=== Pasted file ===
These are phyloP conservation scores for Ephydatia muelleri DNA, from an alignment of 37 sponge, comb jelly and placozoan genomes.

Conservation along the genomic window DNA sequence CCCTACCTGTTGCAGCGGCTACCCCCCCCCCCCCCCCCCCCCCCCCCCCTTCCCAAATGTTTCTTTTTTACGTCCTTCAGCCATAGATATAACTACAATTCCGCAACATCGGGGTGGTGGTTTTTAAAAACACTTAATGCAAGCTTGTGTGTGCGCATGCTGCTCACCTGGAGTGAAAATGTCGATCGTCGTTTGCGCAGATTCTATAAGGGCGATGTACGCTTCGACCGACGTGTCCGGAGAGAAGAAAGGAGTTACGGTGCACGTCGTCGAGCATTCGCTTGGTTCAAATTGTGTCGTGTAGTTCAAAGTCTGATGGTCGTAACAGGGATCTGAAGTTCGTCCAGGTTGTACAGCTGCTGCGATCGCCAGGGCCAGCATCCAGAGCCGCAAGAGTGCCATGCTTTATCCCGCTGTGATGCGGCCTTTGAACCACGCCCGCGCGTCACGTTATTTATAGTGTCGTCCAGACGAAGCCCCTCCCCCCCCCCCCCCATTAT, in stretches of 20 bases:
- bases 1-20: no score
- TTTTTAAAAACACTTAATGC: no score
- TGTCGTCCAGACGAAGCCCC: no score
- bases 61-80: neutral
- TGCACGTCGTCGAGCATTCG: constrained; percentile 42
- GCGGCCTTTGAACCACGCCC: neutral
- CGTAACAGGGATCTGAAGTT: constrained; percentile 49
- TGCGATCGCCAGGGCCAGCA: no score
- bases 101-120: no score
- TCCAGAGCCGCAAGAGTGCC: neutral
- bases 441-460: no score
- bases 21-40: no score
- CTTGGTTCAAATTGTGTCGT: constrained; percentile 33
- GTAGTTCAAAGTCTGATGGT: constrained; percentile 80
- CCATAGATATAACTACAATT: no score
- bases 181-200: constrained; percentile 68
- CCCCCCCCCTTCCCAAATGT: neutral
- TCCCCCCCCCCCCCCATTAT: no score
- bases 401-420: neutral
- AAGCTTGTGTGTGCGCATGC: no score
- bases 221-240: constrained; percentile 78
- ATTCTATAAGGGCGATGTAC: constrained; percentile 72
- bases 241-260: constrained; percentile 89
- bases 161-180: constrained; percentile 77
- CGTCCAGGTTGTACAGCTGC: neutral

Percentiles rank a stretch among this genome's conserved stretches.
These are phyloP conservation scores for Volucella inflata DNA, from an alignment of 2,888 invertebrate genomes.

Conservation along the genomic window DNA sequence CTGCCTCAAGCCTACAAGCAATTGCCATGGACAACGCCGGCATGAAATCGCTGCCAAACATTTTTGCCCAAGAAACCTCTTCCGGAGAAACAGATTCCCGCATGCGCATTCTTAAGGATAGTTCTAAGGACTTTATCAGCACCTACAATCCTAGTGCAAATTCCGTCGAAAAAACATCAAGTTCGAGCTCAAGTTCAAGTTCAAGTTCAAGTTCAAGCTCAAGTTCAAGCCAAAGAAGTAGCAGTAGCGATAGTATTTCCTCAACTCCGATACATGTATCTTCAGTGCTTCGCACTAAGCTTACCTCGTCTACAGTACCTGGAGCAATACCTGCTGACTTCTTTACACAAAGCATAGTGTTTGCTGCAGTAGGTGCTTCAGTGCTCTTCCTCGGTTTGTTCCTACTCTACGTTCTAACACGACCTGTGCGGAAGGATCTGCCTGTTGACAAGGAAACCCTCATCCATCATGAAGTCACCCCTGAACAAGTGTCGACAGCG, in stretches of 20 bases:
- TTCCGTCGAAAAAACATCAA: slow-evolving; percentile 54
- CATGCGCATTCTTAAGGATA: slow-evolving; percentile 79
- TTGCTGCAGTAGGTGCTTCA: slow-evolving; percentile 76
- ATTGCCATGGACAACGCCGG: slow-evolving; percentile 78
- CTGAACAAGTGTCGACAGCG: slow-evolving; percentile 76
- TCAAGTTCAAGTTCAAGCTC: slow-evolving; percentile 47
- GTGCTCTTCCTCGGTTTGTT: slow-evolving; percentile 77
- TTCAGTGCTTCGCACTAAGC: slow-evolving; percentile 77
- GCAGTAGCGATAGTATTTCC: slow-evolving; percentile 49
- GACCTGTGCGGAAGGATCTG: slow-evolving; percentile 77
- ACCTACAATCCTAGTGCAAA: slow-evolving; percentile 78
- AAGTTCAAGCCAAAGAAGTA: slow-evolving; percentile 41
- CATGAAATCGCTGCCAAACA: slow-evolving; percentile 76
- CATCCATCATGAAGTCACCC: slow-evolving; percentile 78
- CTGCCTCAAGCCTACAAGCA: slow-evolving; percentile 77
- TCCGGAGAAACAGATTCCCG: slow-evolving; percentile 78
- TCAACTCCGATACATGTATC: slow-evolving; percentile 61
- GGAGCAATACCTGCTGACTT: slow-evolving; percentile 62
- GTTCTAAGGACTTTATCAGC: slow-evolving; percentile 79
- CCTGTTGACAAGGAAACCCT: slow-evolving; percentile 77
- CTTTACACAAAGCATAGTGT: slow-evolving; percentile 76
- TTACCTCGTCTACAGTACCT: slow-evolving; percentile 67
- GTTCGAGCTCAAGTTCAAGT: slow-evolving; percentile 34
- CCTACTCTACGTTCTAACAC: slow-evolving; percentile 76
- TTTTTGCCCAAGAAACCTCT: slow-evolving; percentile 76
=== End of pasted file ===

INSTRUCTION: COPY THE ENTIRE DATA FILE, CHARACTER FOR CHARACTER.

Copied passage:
These are phyloP conservation scores for Ephydatia muelleri DNA, from an alignment of 37 sponge, comb jelly and placozoan genomes.

Conservation along the genomic window DNA sequence CCCTACCTGTTGCAGCGGCTACCCCCCCCCCCCCCCCCCCCCCCCCCCCTTCCCAAATGTTTCTTTTTTACGTCCTTCAGCCATAGATATAACTACAATTCCGCAACATCGGGGTGGTGGTTTTTAAAAACACTTAATGCAAGCTTGTGTGTGCGCATGCTGCTCACCTGGAGTGAAAATGTCGATCGTCGTTTGCGCAGATTCTATAAGGGCGATGTACGCTTCGACCGACGTGTCCGGAGAGAAGAAAGGAGTTACGGTGCACGTCGTCGAGCATTCGCTTGGTTCAAATTGTGTCGTGTAGTTCAAAGTCTGATGGTCGTAACAGGGATCTGAAGTTCGTCCAGGTTGTACAGCTGCTGCGATCGCCAGGGCCAGCATCCAGAGCCGCAAGAGTGCCATGCTTTATCCCGCTGTGATGCGGCCTTTGAACCACGCCCGCGCGTCACGTTATTTATAGTGTCGTCCAGACGAAGCCCCTCCCCCCCCCCCCCCATTAT, in stretches of 20 bases:
- bases 1-20: no score
- TTTTTAAAAACACTTAATGC: no score
- TGTCGTCCAGACGAAGCCCC: no score
- bases 61-80: neutral
- TGCACGTCGTCGAGCATTCG: constrained; percentile 42
- GCGGCCTTTGAACCACGCCC: neutral
- CGTAACAGGGATCTGAAGTT: constrained; percentile 49
- TGCGATCGCCAGGGCCAGCA: no score
- bases 101-120: no score
- TCCAGAGCCGCAAGAGTGCC: neutral
- bases 441-460: no score
- bases 21-40: no score
- CTTGGTTCAAATTGTGTCGT: constrained; percentile 33
- GTAGTTCAAAGTCTGATGGT: constrained; percentile 80
- CCATAGATATAACTACAATT: no score
- bases 181-200: constrained; percentile 68
- CCCCCCCCCTTCCCAAATGT: neutral
- TCCCCCCCCCCCCCCATTAT: no score
- bases 401-420: neutral
- AAGCTTGTGTGTGCGCATGC: no score
- bases 221-240: constrained; percentile 78
- ATTCTATAAGGGCGATGTAC: constrained; percentile 72
- bases 241-260: constrained; percentile 89
- bases 161-180: constrained; percentile 77
- CGTCCAGGTTGTACAGCTGC: neutral

Percentiles rank a stretch among this genome's conserved stretches.
These are phyloP conservation scores for Volucella inflata DNA, from an alignment of 2,888 invertebrate genomes.

Conservation along the genomic window DNA sequence CTGCCTCAAGCCTACAAGCAATTGCCATGGACAACGCCGGCATGAAATCGCTGCCAAACATTTTTGCCCAAGAAACCTCTTCCGGAGAAACAGATTCCCGCATGCGCATTCTTAAGGATAGTTCTAAGGACTTTATCAGCACCTACAATCCTAGTGCAAATTCCGTCGAAAAAACATCAAGTTCGAGCTCAAGTTCAAGTTCAAGTTCAAGTTCAAGCTCAAGTTCAAGCCAAAGAAGTAGCAGTAGCGATAGTATTTCCTCAACTCCGATACATGTATCTTCAGTGCTTCGCACTAAGCTTACCTCGTCTACAGTACCTGGAGCAATACCTGCTGACTTCTTTACACAAAGCATAGTGTTTGCTGCAGTAGGTGCTTCAGTGCTCTTCCTCGGTTTGTTCCTACTCTACGTTCTAACACGACCTGTGCGGAAGGATCTGCCTGTTGACAAGGAAACCCTCATCCATCATGAAGTCACCCCTGAACAAGTGTCGACAGCG, in stretches of 20 bases:
- TTCCGTCGAAAAAACATCAA: slow-evolving; percentile 54
- CATGCGCATTCTTAAGGATA: slow-evolving; percentile 79
- TTGCTGCAGTAGGTGCTTCA: slow-evolving; percentile 76
- ATTGCCATGGACAACGCCGG: slow-evolving; percentile 78
- CTGAACAAGTGTCGACAGCG: slow-evolving; percentile 76
- TCAAGTTCAAGTTCAAGCTC: slow-evolving; percentile 47
- GTGCTCTTCCTCGGTTTGTT: slow-evolving; percentile 77
- TTCAGTGCTTCGCACTAAGC: slow-evolving; percentile 77
- GCAGTAGCGATAGTATTTCC: slow-evolving; percentile 49
- GACCTGTGCGGAAGGATCTG: slow-evolving; percentile 77
- ACCTACAATCCTAGTGCAAA: slow-evolving; percentile 78
- AAGTTCAAGCCAAAGAAGTA: slow-evolving; percentile 41
- CATGAAATCGCTGCCAAACA: slow-evolving; percentile 76
- CATCCATCATGAAGTCACCC: slow-evolving; percentile 78
- CTGCCTCAAGCCTACAAGCA: slow-evolving; percentile 77
- TCCGGAGAAACAGATTCCCG: slow-evolving; percentile 78
- TCAACTCCGATACATGTATC: slow-evolving; percentile 61
- GGAGCAATACCTGCTGACTT: slow-evolving; percentile 62
- GTTCTAAGGACTTTATCAGC: slow-evolving; percentile 79
- CCTGTTGACAAGGAAACCCT: slow-evolving; percentile 77
- CTTTACACAAAGCATAGTGT: slow-evolving; percentile 76
- TTACCTCGTCTACAGTACCT: slow-evolving; percentile 67
- GTTCGAGCTCAAGTTCAAGT: slow-evolving; percentile 34
- CCTACTCTACGTTCTAACAC: slow-evolving; percentile 76
- TTTTTGCCCAAGAAACCTCT: slow-evolving; percentile 76